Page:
The Herald has reported that fuel tax hikes are on the table – and not just a return to levels before the cost of living crisis-induced cuts last year.
A briefing released to reporter Thomas Coughlan under the Official Information Act has revealed sweeping plans to place climate change at the top of the government’s transport agenda.
The document, which details priorities for a forthcoming government policy statement on land transport, reveals that further taxes could be added on top of the regular 25% petrol excise.
And, in a potentially controversial decision, more street space currently allocated for carparks could be transformed into bus or cycle lanes. That would be funded through using road maintenance cash typically set aside for, as one example, fixing pot holes.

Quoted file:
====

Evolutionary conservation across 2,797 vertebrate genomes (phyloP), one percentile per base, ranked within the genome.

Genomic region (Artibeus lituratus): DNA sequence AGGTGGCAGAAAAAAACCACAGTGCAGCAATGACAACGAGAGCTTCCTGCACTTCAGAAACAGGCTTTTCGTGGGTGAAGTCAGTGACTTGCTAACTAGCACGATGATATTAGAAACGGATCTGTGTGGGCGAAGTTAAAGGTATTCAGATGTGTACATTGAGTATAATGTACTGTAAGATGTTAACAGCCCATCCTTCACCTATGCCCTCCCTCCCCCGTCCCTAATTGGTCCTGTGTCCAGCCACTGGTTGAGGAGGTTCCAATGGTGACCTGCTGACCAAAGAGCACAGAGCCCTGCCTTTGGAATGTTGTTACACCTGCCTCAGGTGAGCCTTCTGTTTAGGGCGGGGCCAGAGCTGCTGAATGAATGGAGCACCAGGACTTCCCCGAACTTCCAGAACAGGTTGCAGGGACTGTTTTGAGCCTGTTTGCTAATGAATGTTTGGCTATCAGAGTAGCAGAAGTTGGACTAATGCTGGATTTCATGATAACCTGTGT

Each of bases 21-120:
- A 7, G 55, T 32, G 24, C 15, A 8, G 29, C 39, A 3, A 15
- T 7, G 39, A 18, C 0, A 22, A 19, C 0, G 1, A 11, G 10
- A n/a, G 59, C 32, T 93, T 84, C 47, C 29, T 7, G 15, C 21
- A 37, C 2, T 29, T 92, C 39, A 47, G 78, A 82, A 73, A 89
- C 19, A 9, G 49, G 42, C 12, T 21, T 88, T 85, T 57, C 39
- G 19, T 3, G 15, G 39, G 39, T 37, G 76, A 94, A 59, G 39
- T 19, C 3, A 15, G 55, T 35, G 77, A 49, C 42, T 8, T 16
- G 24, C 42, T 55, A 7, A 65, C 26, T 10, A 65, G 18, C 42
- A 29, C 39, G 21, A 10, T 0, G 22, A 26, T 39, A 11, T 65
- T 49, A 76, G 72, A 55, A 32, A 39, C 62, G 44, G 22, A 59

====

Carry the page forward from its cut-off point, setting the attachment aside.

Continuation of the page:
Transport minister Michael Wood told the Herald that emissions reduction was the number one priority, followed by safety, integrated freight, sustainable urban development, maintenance, and resilience.
“What comes out of the events of the past month has been that we have to bring forward even more strongly the focus on climate change and that is both sides of it,” he said. “Firstly, the need to be building a resilient system that is better placed to manage more extreme weather events of the kind that we’ve experienced recently. And the second is the need to increase our efforts to reduce our emissions so that we’re not contributing to that problem and making it worse.”
On the possibility of seeing car parks swapped out in favour of bus lanes, Wood provided the example of a stretch of road that required maintenance in a fast-growing region. “Well, instead of just going in and doing the maintenance and replacing the road as it is, the approach that we’re outlining is we talk to the council and would say, doesn’t it make sense at the same time as we’re doing that maintenance to put in place capacity for a bus lane?” he said.
The new transport plan will go out for consultation later in the year.